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Perrotto: A Happy Day … But a Somewhat Sad Day



Pittsburgh Pirates

PITTSBURGH – Nostalgia was the order of the day and into the night on Saturday at PNC Park.

When you get to a certain age, nostalgia becomes important. If you would like to use 60 as that arbitrary certain age then I fit.

So, it was quite a bit of fun to see so many of the remaining members of the 1979 Pittsburgh Pirates be honored before the game against the Atlanta Braves.

Bert Blyleven was there after being unable to make past celebrations because of his broadcasting commitments with the Minnesota Twins. Tim Foli, John Candelaria, Don Robinson, Jim Rooker and Kent Tekulve were there, too, along with assorted other players.

The star of the show was Dave Parker, who is now wheelchair-bound but continues his fight against Parkinson’s Disease. All fans attending the game received bobbleheads in The Cobra’s likeness.

Those fans gave Parker a long and warm ovation. It was much different from his final days with the Pirates in 1983 when fans threw batteries at the superstar right fielder.

The love the fans showered Parker with proves that time does heal all wounds and bygones can become bygones. It is a valuable lesson for us all.

I’ve been blessed in my baseball writing career to have met many players from that 1979 team and, in some cases, become friends with them. The 60-year-old me understands it is just part of my profession. The baseball-crazed 15-year-old me would have fainted in the presence of many heroes of my adolescence.

I was closer to being 15 than 60 on Saturday — without pushing the limits of crossing over from objective reporter to fanboy.

It was great fun to talk with those players on Saturday. There was reminiscing about that 1979 season and that era of baseball in general. And there was lots of talk about grandchildren.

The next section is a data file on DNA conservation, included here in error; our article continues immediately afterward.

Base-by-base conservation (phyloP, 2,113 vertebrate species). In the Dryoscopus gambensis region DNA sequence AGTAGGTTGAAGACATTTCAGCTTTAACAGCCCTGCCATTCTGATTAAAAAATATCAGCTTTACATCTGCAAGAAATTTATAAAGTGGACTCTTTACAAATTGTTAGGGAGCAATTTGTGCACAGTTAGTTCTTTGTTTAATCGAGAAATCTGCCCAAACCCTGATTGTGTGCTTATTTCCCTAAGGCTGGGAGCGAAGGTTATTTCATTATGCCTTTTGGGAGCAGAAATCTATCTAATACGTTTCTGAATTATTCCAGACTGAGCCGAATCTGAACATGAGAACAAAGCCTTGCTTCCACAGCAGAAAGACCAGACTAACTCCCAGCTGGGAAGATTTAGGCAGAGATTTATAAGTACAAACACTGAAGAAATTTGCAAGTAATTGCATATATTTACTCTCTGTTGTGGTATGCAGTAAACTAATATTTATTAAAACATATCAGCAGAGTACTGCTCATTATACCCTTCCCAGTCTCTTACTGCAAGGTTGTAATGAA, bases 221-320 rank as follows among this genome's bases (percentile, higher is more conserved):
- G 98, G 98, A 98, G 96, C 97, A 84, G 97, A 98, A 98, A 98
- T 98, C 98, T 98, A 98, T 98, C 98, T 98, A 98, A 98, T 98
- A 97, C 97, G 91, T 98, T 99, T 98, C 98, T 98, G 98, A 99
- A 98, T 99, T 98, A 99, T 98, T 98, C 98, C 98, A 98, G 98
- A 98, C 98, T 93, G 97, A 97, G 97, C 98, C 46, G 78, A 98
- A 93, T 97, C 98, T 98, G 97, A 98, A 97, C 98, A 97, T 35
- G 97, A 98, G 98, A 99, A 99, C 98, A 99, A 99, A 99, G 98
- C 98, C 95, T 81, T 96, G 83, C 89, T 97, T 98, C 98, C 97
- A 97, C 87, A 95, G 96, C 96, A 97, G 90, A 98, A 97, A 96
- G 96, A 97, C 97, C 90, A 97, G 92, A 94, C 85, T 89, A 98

There was also talk about today’s game and the state of the Pirates, who haven’t been back to the World Series since 1979 or won a division title since 1992. Much of the conversation about the current game was off the record as the former players did not want to insult their hosts.

Most of them are unhappy with the state of the game and, no, it has nothing to do with money. It’s the lack of fundamentals, the preponderance of lackadaisical play, the fascination with Statcast metrics and the general lack of feel for the game by players and executives.

And that’s why Saturday’s celebration had a bit of a melancholy feel.

Every player I talked with said they could not believe it had been 45 years in October since the Pirates rallied from a 3-1 deficit to beat the Baltimore Orioles in seven games. Just as hard to believe is that the Pirates haven’t been back to the World Series since then.

The last two generations of Pirates’ fans have learned to accept losing. Yet for the men who wore the uniform 45 years ago, the idea that the Pirates could finish with a losing record in 27 of the last 31 seasons is unfathomable.

“It doesn’t seem that long ago that we won it,” Candelaria said. “But we’ve sure as hell waited a long time for the next one.”

This doesn’t seem like the year for the Pirates to break the drought. Despite impressive wins over the World Famous Braves the last two days, their record is just 25-28. Often, it feels like the franchise is at least another 4.5 decades away from their next Fall Classic appearances.

One thing that gives the old-timers hope is the Pirates’ talented trio of homegrown starting pitchers — Paul Skenes, Jared Jones and Mitch Keller.

“We had a great offense,” Foli said of the 1979 team. “We could outscore teams in the regular season but once we got to the National League Championship Series and World Series, pitching was the reason we won. You’ve got to have great pitching to win a World Series. That’s why I don’t think (the Pirates) are far off.”

Pirates fans can only hope Foli is right.

They have waited a long time for another World Series. On a festive day, that point was still driven home.

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